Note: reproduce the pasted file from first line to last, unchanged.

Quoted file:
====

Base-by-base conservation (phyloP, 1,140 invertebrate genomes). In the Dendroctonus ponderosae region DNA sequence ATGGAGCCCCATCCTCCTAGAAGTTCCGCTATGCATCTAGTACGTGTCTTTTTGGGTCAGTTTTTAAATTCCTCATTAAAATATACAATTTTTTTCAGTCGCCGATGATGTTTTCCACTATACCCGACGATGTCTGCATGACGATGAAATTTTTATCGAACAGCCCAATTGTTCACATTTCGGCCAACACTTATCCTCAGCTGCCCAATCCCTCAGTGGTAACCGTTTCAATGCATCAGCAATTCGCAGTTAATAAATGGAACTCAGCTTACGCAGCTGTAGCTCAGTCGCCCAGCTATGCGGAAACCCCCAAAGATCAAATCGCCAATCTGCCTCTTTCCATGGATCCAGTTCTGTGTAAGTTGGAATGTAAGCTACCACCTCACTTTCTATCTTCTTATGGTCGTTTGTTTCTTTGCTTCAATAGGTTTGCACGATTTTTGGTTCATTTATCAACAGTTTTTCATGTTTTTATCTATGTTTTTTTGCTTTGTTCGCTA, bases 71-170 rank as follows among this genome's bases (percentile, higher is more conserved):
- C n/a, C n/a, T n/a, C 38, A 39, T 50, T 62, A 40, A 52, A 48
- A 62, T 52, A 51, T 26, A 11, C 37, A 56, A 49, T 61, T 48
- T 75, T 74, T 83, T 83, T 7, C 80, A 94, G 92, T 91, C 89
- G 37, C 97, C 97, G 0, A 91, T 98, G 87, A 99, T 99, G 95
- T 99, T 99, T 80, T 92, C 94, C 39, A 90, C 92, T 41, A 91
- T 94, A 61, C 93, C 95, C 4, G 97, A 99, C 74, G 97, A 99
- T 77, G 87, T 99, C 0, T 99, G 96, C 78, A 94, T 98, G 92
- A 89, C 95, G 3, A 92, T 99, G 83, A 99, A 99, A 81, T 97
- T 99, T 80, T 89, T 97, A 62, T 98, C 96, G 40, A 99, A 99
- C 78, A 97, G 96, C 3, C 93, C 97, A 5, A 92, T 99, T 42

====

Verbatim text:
Base-by-base conservation (phyloP, 1,140 invertebrate genomes). In the Dendroctonus ponderosae region DNA sequence ATGGAGCCCCATCCTCCTAGAAGTTCCGCTATGCATCTAGTACGTGTCTTTTTGGGTCAGTTTTTAAATTCCTCATTAAAATATACAATTTTTTTCAGTCGCCGATGATGTTTTCCACTATACCCGACGATGTCTGCATGACGATGAAATTTTTATCGAACAGCCCAATTGTTCACATTTCGGCCAACACTTATCCTCAGCTGCCCAATCCCTCAGTGGTAACCGTTTCAATGCATCAGCAATTCGCAGTTAATAAATGGAACTCAGCTTACGCAGCTGTAGCTCAGTCGCCCAGCTATGCGGAAACCCCCAAAGATCAAATCGCCAATCTGCCTCTTTCCATGGATCCAGTTCTGTGTAAGTTGGAATGTAAGCTACCACCTCACTTTCTATCTTCTTATGGTCGTTTGTTTCTTTGCTTCAATAGGTTTGCACGATTTTTGGTTCATTTATCAACAGTTTTTCATGTTTTTATCTATGTTTTTTTGCTTTGTTCGCTA, bases 71-170 rank as follows among this genome's bases (percentile, higher is more conserved):
- C n/a, C n/a, T n/a, C 38, A 39, T 50, T 62, A 40, A 52, A 48
- A 62, T 52, A 51, T 26, A 11, C 37, A 56, A 49, T 61, T 48
- T 75, T 74, T 83, T 83, T 7, C 80, A 94, G 92, T 91, C 89
- G 37, C 97, C 97, G 0, A 91, T 98, G 87, A 99, T 99, G 95
- T 99, T 99, T 80, T 92, C 94, C 39, A 90, C 92, T 41, A 91
- T 94, A 61, C 93, C 95, C 4, G 97, A 99, C 74, G 97, A 99
- T 77, G 87, T 99, C 0, T 99, G 96, C 78, A 94, T 98, G 92
- A 89, C 95, G 3, A 92, T 99, G 83, A 99, A 99, A 81, T 97
- T 99, T 80, T 89, T 97, A 62, T 98, C 96, G 40, A 99, A 99
- C 78, A 97, G 96, C 3, C 93, C 97, A 5, A 92, T 99, T 42